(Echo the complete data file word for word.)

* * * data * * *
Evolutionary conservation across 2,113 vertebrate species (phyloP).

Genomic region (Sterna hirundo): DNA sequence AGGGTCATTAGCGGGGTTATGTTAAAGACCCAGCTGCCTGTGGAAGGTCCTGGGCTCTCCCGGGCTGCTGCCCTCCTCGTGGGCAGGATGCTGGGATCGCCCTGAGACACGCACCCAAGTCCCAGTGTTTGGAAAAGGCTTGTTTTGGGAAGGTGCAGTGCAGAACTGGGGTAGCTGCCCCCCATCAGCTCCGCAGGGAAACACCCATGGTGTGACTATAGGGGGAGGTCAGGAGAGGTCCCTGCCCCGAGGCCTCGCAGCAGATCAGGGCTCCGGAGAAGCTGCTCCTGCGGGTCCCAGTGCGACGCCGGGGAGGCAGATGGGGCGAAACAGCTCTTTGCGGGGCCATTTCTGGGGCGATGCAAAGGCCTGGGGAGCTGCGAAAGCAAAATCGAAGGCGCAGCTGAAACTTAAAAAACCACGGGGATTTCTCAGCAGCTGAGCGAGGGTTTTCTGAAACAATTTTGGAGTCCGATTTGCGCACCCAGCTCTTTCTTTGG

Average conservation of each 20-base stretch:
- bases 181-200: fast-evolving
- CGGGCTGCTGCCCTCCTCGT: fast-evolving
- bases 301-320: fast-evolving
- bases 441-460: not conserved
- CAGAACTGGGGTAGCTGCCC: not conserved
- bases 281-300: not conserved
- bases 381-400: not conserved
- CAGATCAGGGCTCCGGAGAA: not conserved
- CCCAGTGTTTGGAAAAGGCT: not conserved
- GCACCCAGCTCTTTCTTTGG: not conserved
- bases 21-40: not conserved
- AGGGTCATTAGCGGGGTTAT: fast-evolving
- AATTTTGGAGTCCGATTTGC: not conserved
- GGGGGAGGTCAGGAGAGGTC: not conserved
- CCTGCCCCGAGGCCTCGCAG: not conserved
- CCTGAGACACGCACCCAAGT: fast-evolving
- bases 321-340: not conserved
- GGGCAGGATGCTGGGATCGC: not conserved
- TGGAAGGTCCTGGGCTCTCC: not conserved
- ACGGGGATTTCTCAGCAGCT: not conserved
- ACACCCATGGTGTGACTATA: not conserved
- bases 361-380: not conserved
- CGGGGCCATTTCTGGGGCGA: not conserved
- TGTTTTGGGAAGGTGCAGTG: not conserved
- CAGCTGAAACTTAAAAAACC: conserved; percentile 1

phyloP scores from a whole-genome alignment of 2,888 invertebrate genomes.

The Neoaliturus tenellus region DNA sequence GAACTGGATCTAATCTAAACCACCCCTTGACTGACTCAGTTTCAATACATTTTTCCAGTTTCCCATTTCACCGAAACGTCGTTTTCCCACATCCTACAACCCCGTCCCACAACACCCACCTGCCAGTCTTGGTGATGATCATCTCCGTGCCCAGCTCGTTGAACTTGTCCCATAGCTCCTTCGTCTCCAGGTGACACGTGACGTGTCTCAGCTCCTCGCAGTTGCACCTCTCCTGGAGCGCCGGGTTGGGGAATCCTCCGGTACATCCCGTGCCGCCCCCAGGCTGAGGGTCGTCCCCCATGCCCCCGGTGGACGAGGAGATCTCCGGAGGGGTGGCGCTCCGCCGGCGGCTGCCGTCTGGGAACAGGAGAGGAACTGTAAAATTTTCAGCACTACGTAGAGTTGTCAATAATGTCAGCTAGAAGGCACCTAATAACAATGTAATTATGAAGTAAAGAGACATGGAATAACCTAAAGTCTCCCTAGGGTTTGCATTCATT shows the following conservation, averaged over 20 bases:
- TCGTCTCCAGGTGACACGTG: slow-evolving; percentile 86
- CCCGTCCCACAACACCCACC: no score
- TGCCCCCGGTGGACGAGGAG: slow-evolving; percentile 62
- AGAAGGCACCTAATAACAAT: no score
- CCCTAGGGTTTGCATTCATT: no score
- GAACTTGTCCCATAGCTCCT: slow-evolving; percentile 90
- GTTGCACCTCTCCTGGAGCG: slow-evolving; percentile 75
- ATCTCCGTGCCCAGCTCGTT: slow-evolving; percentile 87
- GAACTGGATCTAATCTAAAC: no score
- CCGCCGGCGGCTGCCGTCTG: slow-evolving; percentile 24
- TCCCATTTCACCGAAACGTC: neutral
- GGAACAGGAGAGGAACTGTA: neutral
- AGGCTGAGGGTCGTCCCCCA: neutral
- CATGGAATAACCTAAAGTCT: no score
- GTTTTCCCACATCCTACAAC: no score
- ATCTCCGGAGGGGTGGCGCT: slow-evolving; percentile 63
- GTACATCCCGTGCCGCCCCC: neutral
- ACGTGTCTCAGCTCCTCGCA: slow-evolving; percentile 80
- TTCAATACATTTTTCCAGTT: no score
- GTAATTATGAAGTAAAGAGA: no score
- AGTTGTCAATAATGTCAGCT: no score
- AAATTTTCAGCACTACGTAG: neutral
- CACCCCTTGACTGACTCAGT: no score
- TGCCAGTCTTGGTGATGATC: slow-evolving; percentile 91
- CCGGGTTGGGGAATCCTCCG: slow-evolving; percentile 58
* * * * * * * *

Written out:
Evolutionary conservation across 2,113 vertebrate species (phyloP).

Genomic region (Sterna hirundo): DNA sequence AGGGTCATTAGCGGGGTTATGTTAAAGACCCAGCTGCCTGTGGAAGGTCCTGGGCTCTCCCGGGCTGCTGCCCTCCTCGTGGGCAGGATGCTGGGATCGCCCTGAGACACGCACCCAAGTCCCAGTGTTTGGAAAAGGCTTGTTTTGGGAAGGTGCAGTGCAGAACTGGGGTAGCTGCCCCCCATCAGCTCCGCAGGGAAACACCCATGGTGTGACTATAGGGGGAGGTCAGGAGAGGTCCCTGCCCCGAGGCCTCGCAGCAGATCAGGGCTCCGGAGAAGCTGCTCCTGCGGGTCCCAGTGCGACGCCGGGGAGGCAGATGGGGCGAAACAGCTCTTTGCGGGGCCATTTCTGGGGCGATGCAAAGGCCTGGGGAGCTGCGAAAGCAAAATCGAAGGCGCAGCTGAAACTTAAAAAACCACGGGGATTTCTCAGCAGCTGAGCGAGGGTTTTCTGAAACAATTTTGGAGTCCGATTTGCGCACCCAGCTCTTTCTTTGG

Average conservation of each 20-base stretch:
- bases 181-200: fast-evolving
- CGGGCTGCTGCCCTCCTCGT: fast-evolving
- bases 301-320: fast-evolving
- bases 441-460: not conserved
- CAGAACTGGGGTAGCTGCCC: not conserved
- bases 281-300: not conserved
- bases 381-400: not conserved
- CAGATCAGGGCTCCGGAGAA: not conserved
- CCCAGTGTTTGGAAAAGGCT: not conserved
- GCACCCAGCTCTTTCTTTGG: not conserved
- bases 21-40: not conserved
- AGGGTCATTAGCGGGGTTAT: fast-evolving
- AATTTTGGAGTCCGATTTGC: not conserved
- GGGGGAGGTCAGGAGAGGTC: not conserved
- CCTGCCCCGAGGCCTCGCAG: not conserved
- CCTGAGACACGCACCCAAGT: fast-evolving
- bases 321-340: not conserved
- GGGCAGGATGCTGGGATCGC: not conserved
- TGGAAGGTCCTGGGCTCTCC: not conserved
- ACGGGGATTTCTCAGCAGCT: not conserved
- ACACCCATGGTGTGACTATA: not conserved
- bases 361-380: not conserved
- CGGGGCCATTTCTGGGGCGA: not conserved
- TGTTTTGGGAAGGTGCAGTG: not conserved
- CAGCTGAAACTTAAAAAACC: conserved; percentile 1

phyloP scores from a whole-genome alignment of 2,888 invertebrate genomes.

The Neoaliturus tenellus region DNA sequence GAACTGGATCTAATCTAAACCACCCCTTGACTGACTCAGTTTCAATACATTTTTCCAGTTTCCCATTTCACCGAAACGTCGTTTTCCCACATCCTACAACCCCGTCCCACAACACCCACCTGCCAGTCTTGGTGATGATCATCTCCGTGCCCAGCTCGTTGAACTTGTCCCATAGCTCCTTCGTCTCCAGGTGACACGTGACGTGTCTCAGCTCCTCGCAGTTGCACCTCTCCTGGAGCGCCGGGTTGGGGAATCCTCCGGTACATCCCGTGCCGCCCCCAGGCTGAGGGTCGTCCCCCATGCCCCCGGTGGACGAGGAGATCTCCGGAGGGGTGGCGCTCCGCCGGCGGCTGCCGTCTGGGAACAGGAGAGGAACTGTAAAATTTTCAGCACTACGTAGAGTTGTCAATAATGTCAGCTAGAAGGCACCTAATAACAATGTAATTATGAAGTAAAGAGACATGGAATAACCTAAAGTCTCCCTAGGGTTTGCATTCATT shows the following conservation, averaged over 20 bases:
- TCGTCTCCAGGTGACACGTG: slow-evolving; percentile 86
- CCCGTCCCACAACACCCACC: no score
- TGCCCCCGGTGGACGAGGAG: slow-evolving; percentile 62
- AGAAGGCACCTAATAACAAT: no score
- CCCTAGGGTTTGCATTCATT: no score
- GAACTTGTCCCATAGCTCCT: slow-evolving; percentile 90
- GTTGCACCTCTCCTGGAGCG: slow-evolving; percentile 75
- ATCTCCGTGCCCAGCTCGTT: slow-evolving; percentile 87
- GAACTGGATCTAATCTAAAC: no score
- CCGCCGGCGGCTGCCGTCTG: slow-evolving; percentile 24
- TCCCATTTCACCGAAACGTC: neutral
- GGAACAGGAGAGGAACTGTA: neutral
- AGGCTGAGGGTCGTCCCCCA: neutral
- CATGGAATAACCTAAAGTCT: no score
- GTTTTCCCACATCCTACAAC: no score
- ATCTCCGGAGGGGTGGCGCT: slow-evolving; percentile 63
- GTACATCCCGTGCCGCCCCC: neutral
- ACGTGTCTCAGCTCCTCGCA: slow-evolving; percentile 80
- TTCAATACATTTTTCCAGTT: no score
- GTAATTATGAAGTAAAGAGA: no score
- AGTTGTCAATAATGTCAGCT: no score
- AAATTTTCAGCACTACGTAG: neutral
- CACCCCTTGACTGACTCAGT: no score
- TGCCAGTCTTGGTGATGATC: slow-evolving; percentile 91
- CCGGGTTGGGGAATCCTCCG: slow-evolving; percentile 58